Neither of my grandmothers cooked much with processed/packaged foods; this is more to do with their age than an ideology. I canned jams and jellies with my dad’s mom until I was school-aged. I grew up eating homemade breads, jellies, jams, and assorted baked goods. It made me picky. I started making my own jams because I grew dissatisfied with store-bought. This little taste of canning made me bold.
A good friend and I got a basket of South Carolina peaches, a mess of jars, and an assortment of spices. We were unsure how well any of this was going to work. Here’s what we started with.
3-4 vanilla beans
20-20 green cardamom seed pods
15 1 inch cinnamon sticks
20-30 star anise
Several types of chai tea (this will make more sense later)
Several cups of sugar
A few tablespoons of lemon juice
A bottle of bourbon (Ancient Age)
3 cases of 1 1/2 pint wide-mouth ball jars
I’m going to break this up into 4 functional groups. Bear in mind that at any given point in the canning process we probably had jars in all functional states. This is critical to understanding how we managed to do this in about 4 hours.
Sanitizing the Jars
The first step in the process is making sure your jars are sanitary and ready for fruit. In our past jamming sessions we let the jars boil in water for several minutes to kill the microscopic critters. After some internet searching, we found that you can also put the glass jars in the oven for 20 minutes at 250 degrees. We used the oven technique for our peach jars, partially because the jars a bigger would be more difficult to manage in a pot of boiling water. This also freed-up an all-important heating element on the stove. We sanitized our rings and lids in boiling water.
Processing the Peaches
To skin the peaches, we dropped them in boiling water for about 2 minutes. Then we put them in an ice bath for a minute. This allowed easy removal of the skins. This was probably the most laborious part of the process.
Assembling the Jars
We threw the desired spices in the bottom of the jars first. We did a mix of plain vanilla, plain cinnamon, and mixed spices. The jars got roughly one quarter of a vanilla bean, a once inch cinnamon stick, a couple of slightly crushed cardamom pods, and one star anise. We hand packed the peaches in the jars over the spices. Then we poured very hot simple syrup (one quarter sugar to three quarters water) over the peaches. We added 2 tablespoons of bourbon to the jars as desired. We put Indian traditional chai tea in one of the jars, and we put green passion fruit tea in the other. Picture below.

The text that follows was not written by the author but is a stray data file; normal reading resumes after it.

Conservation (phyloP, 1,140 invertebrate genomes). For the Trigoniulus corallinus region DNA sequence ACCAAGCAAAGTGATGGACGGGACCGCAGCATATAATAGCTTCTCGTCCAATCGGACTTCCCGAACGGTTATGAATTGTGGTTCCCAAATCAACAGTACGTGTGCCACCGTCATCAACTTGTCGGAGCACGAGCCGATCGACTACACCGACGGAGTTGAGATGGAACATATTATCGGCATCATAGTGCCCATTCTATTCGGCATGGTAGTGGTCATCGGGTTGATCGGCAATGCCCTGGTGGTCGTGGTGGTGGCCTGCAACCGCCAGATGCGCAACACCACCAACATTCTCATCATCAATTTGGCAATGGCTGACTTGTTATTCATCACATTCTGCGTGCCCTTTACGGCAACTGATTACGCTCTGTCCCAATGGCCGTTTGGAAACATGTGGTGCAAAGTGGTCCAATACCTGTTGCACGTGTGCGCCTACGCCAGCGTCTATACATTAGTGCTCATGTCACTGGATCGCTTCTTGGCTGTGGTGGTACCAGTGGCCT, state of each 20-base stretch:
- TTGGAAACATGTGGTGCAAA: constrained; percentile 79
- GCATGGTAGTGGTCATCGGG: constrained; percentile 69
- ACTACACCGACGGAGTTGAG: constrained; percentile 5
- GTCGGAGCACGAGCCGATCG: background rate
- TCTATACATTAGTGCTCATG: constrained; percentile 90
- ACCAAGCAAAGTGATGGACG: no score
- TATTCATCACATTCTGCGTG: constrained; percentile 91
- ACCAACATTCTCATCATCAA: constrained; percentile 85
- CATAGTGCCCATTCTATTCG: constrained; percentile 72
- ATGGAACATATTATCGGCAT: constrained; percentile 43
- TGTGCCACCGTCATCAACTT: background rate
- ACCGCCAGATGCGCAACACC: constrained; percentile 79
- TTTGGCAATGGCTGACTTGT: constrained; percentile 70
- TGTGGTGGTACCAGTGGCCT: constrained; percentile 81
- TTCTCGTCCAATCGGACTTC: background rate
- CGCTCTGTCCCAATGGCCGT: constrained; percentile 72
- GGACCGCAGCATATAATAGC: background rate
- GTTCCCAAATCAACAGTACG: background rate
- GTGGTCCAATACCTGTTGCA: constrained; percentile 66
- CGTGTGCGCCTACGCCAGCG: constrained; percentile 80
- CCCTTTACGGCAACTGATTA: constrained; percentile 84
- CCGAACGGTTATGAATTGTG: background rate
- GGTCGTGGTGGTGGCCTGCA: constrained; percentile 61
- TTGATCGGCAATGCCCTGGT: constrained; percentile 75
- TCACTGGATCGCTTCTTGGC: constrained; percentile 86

Sealing the Jars
We put the jars in boiling water for 20 minutes. About 9 out of 10 jars came out and sealed nicely. There were a handful that we need to put back in to get them to seal.
Then we waited. I didn’t wait very long. This is partially because I am impatient and partially because I wanted to taste test how we did. We had planned to do another canning session the following weekend. I wanted to know if we should make any adjustments.
I had only eaten commercially canned peaches prior to opening a jar of ours. Eating those peaches was life-altering. Not only do I not understand why no one has commercially canned peaches with some of the spices we used, but I also don’t understand why more people aren’t canning their own peaches. My god. Those were absolutely delicious. I’m ruined for peaches in heavy syrup forever. The simple syrup we used was enough to make the peaches sweet, but not overwhelming. The sugar just complements the flavor of the fruit as opposed to drowning it. I suspect one of the reasons the sweetness in our peaches wasn’t as cloying as commercially canned peaches might be that we used cane sugar as opposed to the high fructose corn syrup.
Some of my friends have offered me money for a jar of our peaches. I am typically generous with our jams. But the peaches. I don’t think I can part with the peaches. My parents will be lucky to get any of the peaches.
Update: we opened the peaches that we packed with tea. They were delicious! We ate them with some homemade vanilla custard. It was divine.
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